“The prairie showcased its variegated display of wildflowers…on par with the most colorful children’s kaleidoscope.” — Steven Apfelbaum
Mercurial July runs hot and cold; wet and dry. She hands out fistfuls of flowers.
And more flowers.
And even more flowers.
So many blooms! It’s overwhelming, in the best possible way.
The insects approve.
Listen! Can you hear them spread the message? It’s in the whir of wings.
In the vibration of buzz.
Everywhere you look, there’s a whole lotta pollination going on.
… and damselflies…
…add their own whir of wings to the insect hubub. Dragonflies and damselflies don’t pollinate plants, but they enjoy eating the mosquitoes and insects which do.
The summer days pass quickly. Too quickly.
Big bluestem makes its move for the sky. So soon?
Early goldenrod bursts into bloom.
Goldenrod? Wait….what? You can’t help but think: Autumn.
I push that thought aside. For now, it’s summer. I’m going to take it slow. July’s color, light, and motion fill the air.
Every moment is worth paying attention to.
How will you spend July?
The opening quote is by Steven Apfelbaum (1954-) from Nature’s Second Chance. The chapter it is taken from, “Getting to Know Your Neighbors,” is one of my favorites in contemporary prairie literature. How do you explain a prairie to those who see the land as purely utilitarian? It can be done, but it’s not always easy. If you haven’t read Apfelbaum’s book, check it out here.
Join Cindy for a class or program this summer!
Virtual Summer Prairie Wildflower Walk: online Thursday, July 22, 10-11:30 a.m. Offered through The Morton Arboretum. No matter where you live, join me on Zoom to see the amazing summer tallgrass prairie wildflowers and hear their stories of uses in medicine, folklore, poetry, and even as love charms! Register here.
Tallgrass Prairie Ecology Online: Work through online materials and post your stories about prairie to the discussion boards beginning August 2; learn from other prairie stewards and volunteers about their challenges and success stories. Join a Live Zoom with Cindy on Wednesday, August 11, from noon-1 p.m. CDT. The coursework is available for 60 days. Learn more and register here.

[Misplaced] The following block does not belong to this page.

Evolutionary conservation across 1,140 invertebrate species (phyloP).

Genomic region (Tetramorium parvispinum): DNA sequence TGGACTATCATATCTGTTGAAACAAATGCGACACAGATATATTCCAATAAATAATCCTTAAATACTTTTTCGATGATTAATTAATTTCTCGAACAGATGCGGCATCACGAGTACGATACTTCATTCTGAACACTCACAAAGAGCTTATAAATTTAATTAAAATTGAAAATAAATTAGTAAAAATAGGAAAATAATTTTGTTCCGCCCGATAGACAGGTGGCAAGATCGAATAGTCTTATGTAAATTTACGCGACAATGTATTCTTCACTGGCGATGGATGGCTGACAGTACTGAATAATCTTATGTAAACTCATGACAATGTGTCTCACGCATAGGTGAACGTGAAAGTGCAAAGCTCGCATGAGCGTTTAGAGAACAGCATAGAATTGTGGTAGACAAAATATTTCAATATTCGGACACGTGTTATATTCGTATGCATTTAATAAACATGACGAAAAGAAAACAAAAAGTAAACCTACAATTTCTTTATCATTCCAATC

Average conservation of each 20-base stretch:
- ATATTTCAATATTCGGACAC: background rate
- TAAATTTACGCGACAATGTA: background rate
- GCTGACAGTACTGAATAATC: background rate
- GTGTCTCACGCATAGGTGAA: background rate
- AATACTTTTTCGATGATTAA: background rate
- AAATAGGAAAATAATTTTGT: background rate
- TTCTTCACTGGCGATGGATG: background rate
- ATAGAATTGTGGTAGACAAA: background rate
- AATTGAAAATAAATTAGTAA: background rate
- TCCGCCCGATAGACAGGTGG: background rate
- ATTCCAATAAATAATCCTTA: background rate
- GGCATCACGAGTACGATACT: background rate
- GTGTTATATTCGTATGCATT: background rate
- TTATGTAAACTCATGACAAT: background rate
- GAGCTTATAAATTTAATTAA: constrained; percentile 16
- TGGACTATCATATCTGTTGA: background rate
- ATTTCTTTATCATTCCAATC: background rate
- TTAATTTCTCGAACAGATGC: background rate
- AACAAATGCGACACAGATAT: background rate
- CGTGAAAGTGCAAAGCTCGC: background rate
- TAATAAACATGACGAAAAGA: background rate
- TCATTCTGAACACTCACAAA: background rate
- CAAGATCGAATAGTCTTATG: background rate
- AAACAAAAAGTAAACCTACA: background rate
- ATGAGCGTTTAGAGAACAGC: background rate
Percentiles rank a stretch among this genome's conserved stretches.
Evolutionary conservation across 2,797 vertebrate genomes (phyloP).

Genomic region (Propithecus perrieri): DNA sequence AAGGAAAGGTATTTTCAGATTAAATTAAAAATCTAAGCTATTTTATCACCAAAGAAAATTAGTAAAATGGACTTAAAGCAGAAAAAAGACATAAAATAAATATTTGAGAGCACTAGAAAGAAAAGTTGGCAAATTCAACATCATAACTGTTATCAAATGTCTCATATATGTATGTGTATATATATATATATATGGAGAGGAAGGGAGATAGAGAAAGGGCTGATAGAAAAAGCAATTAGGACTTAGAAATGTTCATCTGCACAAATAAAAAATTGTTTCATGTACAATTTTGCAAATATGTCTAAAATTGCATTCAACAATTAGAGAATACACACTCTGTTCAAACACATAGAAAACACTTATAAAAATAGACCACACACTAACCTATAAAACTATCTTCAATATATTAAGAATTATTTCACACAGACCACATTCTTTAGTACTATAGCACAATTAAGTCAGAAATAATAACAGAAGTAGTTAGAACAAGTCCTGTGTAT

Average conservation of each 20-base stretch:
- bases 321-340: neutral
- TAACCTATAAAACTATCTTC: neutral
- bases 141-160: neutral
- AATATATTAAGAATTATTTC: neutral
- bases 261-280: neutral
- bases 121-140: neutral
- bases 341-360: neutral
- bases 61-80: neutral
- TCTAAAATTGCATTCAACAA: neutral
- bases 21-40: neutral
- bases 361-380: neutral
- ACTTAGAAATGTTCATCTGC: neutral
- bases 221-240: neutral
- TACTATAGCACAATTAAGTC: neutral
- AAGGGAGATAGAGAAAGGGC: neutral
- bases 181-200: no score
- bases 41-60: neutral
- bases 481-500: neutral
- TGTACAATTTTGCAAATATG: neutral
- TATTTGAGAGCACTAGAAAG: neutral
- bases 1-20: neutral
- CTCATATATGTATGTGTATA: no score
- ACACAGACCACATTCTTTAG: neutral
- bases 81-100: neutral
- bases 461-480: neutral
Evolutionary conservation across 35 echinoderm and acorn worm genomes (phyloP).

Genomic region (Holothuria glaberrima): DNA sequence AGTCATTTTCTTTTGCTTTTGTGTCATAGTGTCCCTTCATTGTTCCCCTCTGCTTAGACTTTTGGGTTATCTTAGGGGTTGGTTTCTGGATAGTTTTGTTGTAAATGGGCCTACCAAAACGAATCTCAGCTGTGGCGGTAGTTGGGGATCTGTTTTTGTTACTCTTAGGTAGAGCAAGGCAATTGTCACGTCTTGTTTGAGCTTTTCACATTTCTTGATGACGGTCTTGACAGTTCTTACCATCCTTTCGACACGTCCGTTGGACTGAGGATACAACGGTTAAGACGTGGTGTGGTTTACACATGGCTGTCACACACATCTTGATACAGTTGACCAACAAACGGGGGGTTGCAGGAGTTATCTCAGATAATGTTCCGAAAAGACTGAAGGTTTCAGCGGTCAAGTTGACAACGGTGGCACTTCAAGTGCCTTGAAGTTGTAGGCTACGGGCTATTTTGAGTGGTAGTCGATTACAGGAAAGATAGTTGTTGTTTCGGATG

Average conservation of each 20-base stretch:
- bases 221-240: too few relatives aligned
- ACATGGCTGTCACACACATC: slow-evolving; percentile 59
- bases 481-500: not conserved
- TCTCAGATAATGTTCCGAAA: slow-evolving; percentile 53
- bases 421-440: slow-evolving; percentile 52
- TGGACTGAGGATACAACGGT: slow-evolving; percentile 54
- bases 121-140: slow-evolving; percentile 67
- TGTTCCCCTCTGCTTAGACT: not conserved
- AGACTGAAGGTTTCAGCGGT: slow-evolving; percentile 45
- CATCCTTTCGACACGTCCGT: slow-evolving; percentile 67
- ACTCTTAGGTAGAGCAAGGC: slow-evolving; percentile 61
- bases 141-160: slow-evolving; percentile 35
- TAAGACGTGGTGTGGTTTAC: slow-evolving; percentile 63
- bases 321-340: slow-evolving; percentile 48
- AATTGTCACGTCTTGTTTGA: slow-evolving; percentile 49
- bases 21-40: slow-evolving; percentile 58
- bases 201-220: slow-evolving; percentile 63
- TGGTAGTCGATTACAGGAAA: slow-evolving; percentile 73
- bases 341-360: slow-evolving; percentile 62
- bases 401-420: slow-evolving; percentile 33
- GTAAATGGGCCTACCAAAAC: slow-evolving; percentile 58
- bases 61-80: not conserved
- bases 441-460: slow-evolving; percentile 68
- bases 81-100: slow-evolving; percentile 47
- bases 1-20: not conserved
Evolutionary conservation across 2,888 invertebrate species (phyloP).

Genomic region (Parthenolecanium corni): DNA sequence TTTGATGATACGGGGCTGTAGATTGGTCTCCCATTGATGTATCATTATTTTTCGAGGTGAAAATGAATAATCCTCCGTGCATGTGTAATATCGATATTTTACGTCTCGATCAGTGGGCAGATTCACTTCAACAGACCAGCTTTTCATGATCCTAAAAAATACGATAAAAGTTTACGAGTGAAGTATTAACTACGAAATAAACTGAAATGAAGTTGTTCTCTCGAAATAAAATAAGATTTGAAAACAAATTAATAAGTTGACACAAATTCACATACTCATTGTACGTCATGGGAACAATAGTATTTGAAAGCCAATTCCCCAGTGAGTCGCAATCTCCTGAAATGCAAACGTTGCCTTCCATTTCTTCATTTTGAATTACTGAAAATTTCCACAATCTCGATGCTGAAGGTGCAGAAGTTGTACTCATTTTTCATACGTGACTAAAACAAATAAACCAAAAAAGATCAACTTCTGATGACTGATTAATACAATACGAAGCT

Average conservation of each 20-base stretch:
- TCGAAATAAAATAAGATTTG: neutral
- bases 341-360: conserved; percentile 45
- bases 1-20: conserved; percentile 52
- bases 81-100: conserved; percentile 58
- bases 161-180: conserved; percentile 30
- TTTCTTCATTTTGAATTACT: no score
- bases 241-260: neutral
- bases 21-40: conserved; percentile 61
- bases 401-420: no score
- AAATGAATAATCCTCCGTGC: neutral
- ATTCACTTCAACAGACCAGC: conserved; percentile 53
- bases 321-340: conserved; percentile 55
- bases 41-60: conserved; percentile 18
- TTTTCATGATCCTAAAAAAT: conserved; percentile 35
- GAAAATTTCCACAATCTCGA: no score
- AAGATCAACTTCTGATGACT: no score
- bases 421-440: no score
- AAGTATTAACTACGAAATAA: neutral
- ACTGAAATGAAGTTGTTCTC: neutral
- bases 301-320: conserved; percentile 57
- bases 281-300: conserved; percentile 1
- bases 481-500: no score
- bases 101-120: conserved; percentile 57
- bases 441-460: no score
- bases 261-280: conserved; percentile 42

“Perhaps by learning more about the native plants that surround us and about their use and history, we can begin to develop our own conservation ethic, which will bring us into harmony with our environment.” — Dr. Kelly Kindscher
August exhales. Hot. Steamy. The prairie crackles.
All day Sunday, we waited for rain. As I worked in my backyard prairie patch that evening, dark clouds rumbled to the north and the east. Occasionally, thunder growled.
On the radar, you could see the clouds kiss the edges of my suburban town. Not a drop of rain fell.
My head tells me that prairies are built for this. The long roots of some prairie plants reach down to 15 feet or more into the recesses of the soil. It’s an insurance policy they pay into, year after year, that keeps them alive through severe shifts of weather. Yet, as I watch my queen of the prairie plants crisp and fade away…
…and the obedient plant flowers wilt and fade to the color of pale burnt sienna.
…I can’t resist turning the sprinkler on and watering the prairie for a good hour. We put a lot of money and love into those prairie plants, and it breaks my heart to see them crumple like brown paper bags.
I console myself with these words from Minnesota author Paul Gruchow about the deep prairie roots: “The work that matters doesn’t always show.” Next year, I’ll know if the plants’ hard work tunneling roots into the soil was enough to keep them alive. I’ll be watching. And waiting.
At Nachusa Grasslands this week, dust billowed around our Subaru as we bounced along an overgrown two-track road to my dragonfly routes. On the prairie, the small pools had long vanished. Cavernous fissures gaped in bare areas. Because of the lack of spring fire, combined with the need for rain, perhaps, some waterways were down to a trickle, choked with growth.
A few dragonflies went about their business; 12-spotted skimmers, blue dashers, common whitetails. Green darners patrolled the ponds.
In Chicago region this week, common green darners gather, preparing for migration. Friends text me with news of their backyard darner swarms. Social media boards light up with numbers. I get texts from my friends who love and observe dragonflies. Thirty in the backyard. Fifty this evening, a few miles east. Soon, the green darners and other migrating species in Illinois—black saddlebags, variegated meadowhawks, wandering gliders—will mass in the hundreds and begin the long journey south.